You can never accuse the team of Nelson Peltz
, head of Trian Partners
, of never speaking their minds. Nor can you doubt the confidence they have in their investing strategy.
Or in this case, writing what they feel, according to an investor letter obtained by ValueWalk
In the letter, Trian executives argue that Legg Mason's
] "shares declined in the second quarter as a result of negative investor sentiment regarding the impact of a rising interest rate environment for Legg Mason’s two fixed income managers: Western Asset Management and Brandywine Global."
Moreover, the Trian execs write, "higher interest rates will likely result in a modest decline in fixed income AUM – however, we believe this impact will be manageable. First, both Western and Brandywine are global managers and the increase in US interest rates affects only a portion of their business. "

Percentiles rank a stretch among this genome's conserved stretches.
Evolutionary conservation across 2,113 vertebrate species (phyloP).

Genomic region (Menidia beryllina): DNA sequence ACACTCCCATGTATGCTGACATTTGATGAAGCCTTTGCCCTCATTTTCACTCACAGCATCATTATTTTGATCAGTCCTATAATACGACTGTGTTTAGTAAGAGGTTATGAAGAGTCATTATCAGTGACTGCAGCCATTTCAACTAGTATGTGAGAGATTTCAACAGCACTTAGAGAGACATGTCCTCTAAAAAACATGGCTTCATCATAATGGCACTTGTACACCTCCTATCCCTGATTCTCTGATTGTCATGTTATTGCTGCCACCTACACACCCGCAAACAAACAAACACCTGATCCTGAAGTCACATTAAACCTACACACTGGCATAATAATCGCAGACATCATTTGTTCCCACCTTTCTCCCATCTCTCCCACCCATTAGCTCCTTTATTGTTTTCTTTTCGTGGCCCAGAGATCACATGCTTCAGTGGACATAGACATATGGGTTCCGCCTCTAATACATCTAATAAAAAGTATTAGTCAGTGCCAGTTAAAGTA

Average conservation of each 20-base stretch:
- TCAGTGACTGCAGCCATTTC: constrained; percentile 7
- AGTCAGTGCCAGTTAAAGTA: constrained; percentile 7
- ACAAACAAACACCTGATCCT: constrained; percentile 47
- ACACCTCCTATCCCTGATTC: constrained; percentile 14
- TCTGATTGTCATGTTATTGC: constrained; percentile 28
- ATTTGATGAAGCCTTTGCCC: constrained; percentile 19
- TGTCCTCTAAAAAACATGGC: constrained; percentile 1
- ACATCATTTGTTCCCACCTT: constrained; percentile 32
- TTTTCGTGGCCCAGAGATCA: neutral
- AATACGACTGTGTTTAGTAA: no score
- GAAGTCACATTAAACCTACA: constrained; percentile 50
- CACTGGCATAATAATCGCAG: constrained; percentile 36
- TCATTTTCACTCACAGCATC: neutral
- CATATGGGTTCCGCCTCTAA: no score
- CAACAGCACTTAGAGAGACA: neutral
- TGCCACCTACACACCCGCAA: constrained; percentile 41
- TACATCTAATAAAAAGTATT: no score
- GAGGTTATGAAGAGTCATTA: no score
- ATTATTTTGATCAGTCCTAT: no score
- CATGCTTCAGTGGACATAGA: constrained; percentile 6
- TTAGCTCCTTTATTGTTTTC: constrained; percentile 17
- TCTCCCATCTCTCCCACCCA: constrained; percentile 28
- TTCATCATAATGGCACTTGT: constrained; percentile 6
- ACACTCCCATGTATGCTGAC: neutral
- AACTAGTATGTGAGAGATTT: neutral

Moreover, they write "with respect to future fund flows, both Western and Brandywine are more institutionally focused (institutions typically maintain constant weightings of fixed income assets and do not attempt to call market cycles) and have a greater credit-oriented focus than competitors such as PIMCO
] which should help limit any flow pressure."
In the letter, Trian execs also touted the recent appointment of three new directors to Legg's board, Dennis Kass as non-executive chairman
, and John Murphy
and John Myers
as board directors
The moves are emblematic of Trian's strategy for investing. First they buy enough shares in the company to get spots on the board (Peltz is also on Legg's board and chief executive Joe Sullivan
could be considered a Trian ally). Then, Trian uses the board positions to affect change in the company's management. Finally, once change has occurred, tout the company's improved value and shop for a sale.
Which can only lead industry observers to wonder, what's next for Legg?
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